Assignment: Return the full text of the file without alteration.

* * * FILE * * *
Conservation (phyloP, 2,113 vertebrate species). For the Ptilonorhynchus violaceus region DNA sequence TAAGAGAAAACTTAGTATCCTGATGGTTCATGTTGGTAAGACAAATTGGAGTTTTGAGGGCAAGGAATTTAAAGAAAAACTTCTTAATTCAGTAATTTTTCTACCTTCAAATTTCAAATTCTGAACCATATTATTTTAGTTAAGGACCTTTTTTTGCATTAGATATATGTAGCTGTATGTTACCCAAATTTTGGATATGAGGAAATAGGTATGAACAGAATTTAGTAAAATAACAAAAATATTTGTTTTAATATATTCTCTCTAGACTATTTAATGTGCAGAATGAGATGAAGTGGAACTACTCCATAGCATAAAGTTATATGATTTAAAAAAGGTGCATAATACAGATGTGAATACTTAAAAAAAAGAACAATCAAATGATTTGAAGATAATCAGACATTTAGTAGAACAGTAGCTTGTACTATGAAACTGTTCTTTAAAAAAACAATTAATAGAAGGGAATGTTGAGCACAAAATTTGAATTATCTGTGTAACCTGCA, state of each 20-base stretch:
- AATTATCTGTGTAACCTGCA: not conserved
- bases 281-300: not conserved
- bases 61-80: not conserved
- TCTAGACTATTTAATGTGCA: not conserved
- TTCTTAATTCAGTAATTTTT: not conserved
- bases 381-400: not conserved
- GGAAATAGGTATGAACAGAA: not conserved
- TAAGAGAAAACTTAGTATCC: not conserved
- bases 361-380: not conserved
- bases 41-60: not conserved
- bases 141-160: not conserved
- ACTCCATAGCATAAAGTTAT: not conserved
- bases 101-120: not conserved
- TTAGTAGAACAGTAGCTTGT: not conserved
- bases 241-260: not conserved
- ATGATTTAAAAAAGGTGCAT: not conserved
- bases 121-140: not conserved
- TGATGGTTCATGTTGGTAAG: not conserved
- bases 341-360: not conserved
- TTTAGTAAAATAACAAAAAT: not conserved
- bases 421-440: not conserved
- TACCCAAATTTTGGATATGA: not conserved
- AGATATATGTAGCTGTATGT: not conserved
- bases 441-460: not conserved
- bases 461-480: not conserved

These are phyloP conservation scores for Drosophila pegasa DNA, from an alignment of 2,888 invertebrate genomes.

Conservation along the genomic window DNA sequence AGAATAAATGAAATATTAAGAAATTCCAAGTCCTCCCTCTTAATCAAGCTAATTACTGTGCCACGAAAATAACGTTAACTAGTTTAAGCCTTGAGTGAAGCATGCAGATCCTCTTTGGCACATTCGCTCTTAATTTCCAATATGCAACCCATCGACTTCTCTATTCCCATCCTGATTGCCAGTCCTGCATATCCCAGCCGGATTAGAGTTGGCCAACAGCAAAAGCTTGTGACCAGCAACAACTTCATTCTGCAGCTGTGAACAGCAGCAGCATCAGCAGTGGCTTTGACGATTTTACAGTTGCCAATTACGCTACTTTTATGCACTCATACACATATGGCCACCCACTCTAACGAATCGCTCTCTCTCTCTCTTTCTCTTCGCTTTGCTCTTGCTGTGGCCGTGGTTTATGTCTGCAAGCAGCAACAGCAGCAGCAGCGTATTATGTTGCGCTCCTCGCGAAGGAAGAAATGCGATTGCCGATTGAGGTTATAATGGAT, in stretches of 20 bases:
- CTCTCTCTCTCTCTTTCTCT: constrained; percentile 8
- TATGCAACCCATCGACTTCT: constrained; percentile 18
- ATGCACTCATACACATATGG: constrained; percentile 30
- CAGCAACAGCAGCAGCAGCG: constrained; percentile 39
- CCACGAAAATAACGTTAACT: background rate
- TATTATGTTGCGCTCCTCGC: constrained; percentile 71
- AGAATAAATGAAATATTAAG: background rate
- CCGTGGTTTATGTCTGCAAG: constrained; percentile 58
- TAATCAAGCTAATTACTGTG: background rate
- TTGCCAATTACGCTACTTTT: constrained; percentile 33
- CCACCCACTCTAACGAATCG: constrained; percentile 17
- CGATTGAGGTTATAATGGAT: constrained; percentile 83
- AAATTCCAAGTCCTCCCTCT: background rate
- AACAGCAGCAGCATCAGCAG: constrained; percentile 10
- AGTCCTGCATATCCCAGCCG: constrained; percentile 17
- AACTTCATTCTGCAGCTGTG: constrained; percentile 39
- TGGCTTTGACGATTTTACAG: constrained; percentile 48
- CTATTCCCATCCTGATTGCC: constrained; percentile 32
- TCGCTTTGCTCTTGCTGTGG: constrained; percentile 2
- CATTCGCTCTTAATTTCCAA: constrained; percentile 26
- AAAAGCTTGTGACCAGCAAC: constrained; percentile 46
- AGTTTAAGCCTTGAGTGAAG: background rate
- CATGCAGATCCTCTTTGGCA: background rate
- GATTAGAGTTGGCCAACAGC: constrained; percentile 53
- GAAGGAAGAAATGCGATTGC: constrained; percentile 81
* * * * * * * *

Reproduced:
Conservation (phyloP, 2,113 vertebrate species). For the Ptilonorhynchus violaceus region DNA sequence TAAGAGAAAACTTAGTATCCTGATGGTTCATGTTGGTAAGACAAATTGGAGTTTTGAGGGCAAGGAATTTAAAGAAAAACTTCTTAATTCAGTAATTTTTCTACCTTCAAATTTCAAATTCTGAACCATATTATTTTAGTTAAGGACCTTTTTTTGCATTAGATATATGTAGCTGTATGTTACCCAAATTTTGGATATGAGGAAATAGGTATGAACAGAATTTAGTAAAATAACAAAAATATTTGTTTTAATATATTCTCTCTAGACTATTTAATGTGCAGAATGAGATGAAGTGGAACTACTCCATAGCATAAAGTTATATGATTTAAAAAAGGTGCATAATACAGATGTGAATACTTAAAAAAAAGAACAATCAAATGATTTGAAGATAATCAGACATTTAGTAGAACAGTAGCTTGTACTATGAAACTGTTCTTTAAAAAAACAATTAATAGAAGGGAATGTTGAGCACAAAATTTGAATTATCTGTGTAACCTGCA, state of each 20-base stretch:
- AATTATCTGTGTAACCTGCA: not conserved
- bases 281-300: not conserved
- bases 61-80: not conserved
- TCTAGACTATTTAATGTGCA: not conserved
- TTCTTAATTCAGTAATTTTT: not conserved
- bases 381-400: not conserved
- GGAAATAGGTATGAACAGAA: not conserved
- TAAGAGAAAACTTAGTATCC: not conserved
- bases 361-380: not conserved
- bases 41-60: not conserved
- bases 141-160: not conserved
- ACTCCATAGCATAAAGTTAT: not conserved
- bases 101-120: not conserved
- TTAGTAGAACAGTAGCTTGT: not conserved
- bases 241-260: not conserved
- ATGATTTAAAAAAGGTGCAT: not conserved
- bases 121-140: not conserved
- TGATGGTTCATGTTGGTAAG: not conserved
- bases 341-360: not conserved
- TTTAGTAAAATAACAAAAAT: not conserved
- bases 421-440: not conserved
- TACCCAAATTTTGGATATGA: not conserved
- AGATATATGTAGCTGTATGT: not conserved
- bases 441-460: not conserved
- bases 461-480: not conserved

These are phyloP conservation scores for Drosophila pegasa DNA, from an alignment of 2,888 invertebrate genomes.

Conservation along the genomic window DNA sequence AGAATAAATGAAATATTAAGAAATTCCAAGTCCTCCCTCTTAATCAAGCTAATTACTGTGCCACGAAAATAACGTTAACTAGTTTAAGCCTTGAGTGAAGCATGCAGATCCTCTTTGGCACATTCGCTCTTAATTTCCAATATGCAACCCATCGACTTCTCTATTCCCATCCTGATTGCCAGTCCTGCATATCCCAGCCGGATTAGAGTTGGCCAACAGCAAAAGCTTGTGACCAGCAACAACTTCATTCTGCAGCTGTGAACAGCAGCAGCATCAGCAGTGGCTTTGACGATTTTACAGTTGCCAATTACGCTACTTTTATGCACTCATACACATATGGCCACCCACTCTAACGAATCGCTCTCTCTCTCTCTTTCTCTTCGCTTTGCTCTTGCTGTGGCCGTGGTTTATGTCTGCAAGCAGCAACAGCAGCAGCAGCGTATTATGTTGCGCTCCTCGCGAAGGAAGAAATGCGATTGCCGATTGAGGTTATAATGGAT, in stretches of 20 bases:
- CTCTCTCTCTCTCTTTCTCT: constrained; percentile 8
- TATGCAACCCATCGACTTCT: constrained; percentile 18
- ATGCACTCATACACATATGG: constrained; percentile 30
- CAGCAACAGCAGCAGCAGCG: constrained; percentile 39
- CCACGAAAATAACGTTAACT: background rate
- TATTATGTTGCGCTCCTCGC: constrained; percentile 71
- AGAATAAATGAAATATTAAG: background rate
- CCGTGGTTTATGTCTGCAAG: constrained; percentile 58
- TAATCAAGCTAATTACTGTG: background rate
- TTGCCAATTACGCTACTTTT: constrained; percentile 33
- CCACCCACTCTAACGAATCG: constrained; percentile 17
- CGATTGAGGTTATAATGGAT: constrained; percentile 83
- AAATTCCAAGTCCTCCCTCT: background rate
- AACAGCAGCAGCATCAGCAG: constrained; percentile 10
- AGTCCTGCATATCCCAGCCG: constrained; percentile 17
- AACTTCATTCTGCAGCTGTG: constrained; percentile 39
- TGGCTTTGACGATTTTACAG: constrained; percentile 48
- CTATTCCCATCCTGATTGCC: constrained; percentile 32
- TCGCTTTGCTCTTGCTGTGG: constrained; percentile 2
- CATTCGCTCTTAATTTCCAA: constrained; percentile 26
- AAAAGCTTGTGACCAGCAAC: constrained; percentile 46
- AGTTTAAGCCTTGAGTGAAG: background rate
- CATGCAGATCCTCTTTGGCA: background rate
- GATTAGAGTTGGCCAACAGC: constrained; percentile 53
- GAAGGAAGAAATGCGATTGC: constrained; percentile 81